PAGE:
Can I Keep My House in Chapter 7 Bankruptcy?

Written by True Tamplin, BSc, CEPF® | Reviewed by Editorial Team

Updated on December 14, 2022

You can keep your house in Chapter 7 bankruptcy if you are current on your payments and you can protect the equity in your home.

In order to protect the equity, you need to file a bankruptcy exemption on your house.

If you cover the equity, you may keep it. If not, the trustee overseeing your case will sell it.

Do You Lose Your House in Chapter 7 Bankruptcy?

You can lose your house in Chapter 7 bankruptcy if you are unable to protect the equity.

If you can protect the equity, and you are currently on your payments, then you may be able to exempt your home and keep it.

Can You Buy a House After Chapter 7 Bankruptcy?

Buying a home after Chapter 7 bankruptcy may be difficult, but is likely still possible. The usual waiting period required by lenders is two years. After that, you are free to apply. The FHA also offers loans with more lenient credit requirements than traditional lenders.

Can I Buy a House After Filing Chapter 7 Bankruptcy?

Buying a house after filing Chapter 7 bankruptcy is possible, but only after some time. Getting a loan during the bankruptcy process is likely not possible, and you must wait at least two years after discharge or dismissal to qualify for a home loan.


What does bankruptcy mean?

Bankruptcy is a legal proceeding in which a debtor declares their inability to pay back their creditors.

What are the different types of bankruptcy?

There are three common types of bankruptcy known as “chapters” in the U.S. bankruptcy code, Ch. 7, Ch. 11, and Ch. 13, each with varying criteria and consequences.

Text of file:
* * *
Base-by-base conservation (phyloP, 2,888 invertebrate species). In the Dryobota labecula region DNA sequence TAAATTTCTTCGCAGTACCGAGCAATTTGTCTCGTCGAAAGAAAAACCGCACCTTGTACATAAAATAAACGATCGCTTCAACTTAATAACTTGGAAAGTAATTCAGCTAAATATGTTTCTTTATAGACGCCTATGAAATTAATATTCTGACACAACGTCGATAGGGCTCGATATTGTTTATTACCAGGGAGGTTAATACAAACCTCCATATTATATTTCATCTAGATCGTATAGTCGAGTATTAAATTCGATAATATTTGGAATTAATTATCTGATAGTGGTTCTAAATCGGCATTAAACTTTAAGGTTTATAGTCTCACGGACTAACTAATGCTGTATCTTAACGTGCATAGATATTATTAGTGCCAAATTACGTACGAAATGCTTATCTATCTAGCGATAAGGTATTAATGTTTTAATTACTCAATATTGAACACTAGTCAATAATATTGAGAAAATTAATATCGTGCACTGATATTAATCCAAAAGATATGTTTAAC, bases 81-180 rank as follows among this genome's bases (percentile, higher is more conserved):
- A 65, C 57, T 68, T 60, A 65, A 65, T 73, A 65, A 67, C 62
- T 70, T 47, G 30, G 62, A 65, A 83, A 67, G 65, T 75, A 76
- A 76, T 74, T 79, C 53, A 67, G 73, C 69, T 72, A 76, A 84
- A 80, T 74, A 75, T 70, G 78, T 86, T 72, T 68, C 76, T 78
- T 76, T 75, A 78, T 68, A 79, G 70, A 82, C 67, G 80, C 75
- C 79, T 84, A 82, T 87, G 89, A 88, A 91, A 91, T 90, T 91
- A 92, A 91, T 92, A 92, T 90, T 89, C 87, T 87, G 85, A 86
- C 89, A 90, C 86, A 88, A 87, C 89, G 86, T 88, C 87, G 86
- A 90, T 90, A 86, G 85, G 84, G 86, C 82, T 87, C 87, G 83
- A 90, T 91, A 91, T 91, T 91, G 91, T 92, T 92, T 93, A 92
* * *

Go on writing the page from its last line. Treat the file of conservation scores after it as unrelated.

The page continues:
What is Chapter 7 bankruptcy?

Chapter 7 is known as a liquidation bankruptcy. Most of your property will be sold to pay off your debts, then whatever debt in excess of the value of your liquidated property will be cleared.

What is Chapter 13 bankruptcy?

Chapter 13 bankruptcy is a reorganization bankruptcy. With Chapter 13, you are able to keep your personal property and reorganize your debts to a payment schedule that enables you to pay back your creditors over time (often 3 to 5 years).

About the Author

True Tamplin, BSc, CEPF®

True Tamplin is a published author, public speaker, CEO of UpDigital, and founder of Finance Strategists.

True is a Certified Educator in Personal Finance (CEPF®), author of The Handy Financial Ratios Guide, a member of the Society for Advancing Business Editing and Writing, contributes to his financial education site, Finance Strategists, and has spoken to various financial communities such as the CFA Institute, as well as university students like his Alma mater, Biola University, where he received a bachelor of science in business and data analytics.

To learn more about True, visit his personal website, view his author profile on Amazon, or check out his speaker profile on the CFA Institute website.

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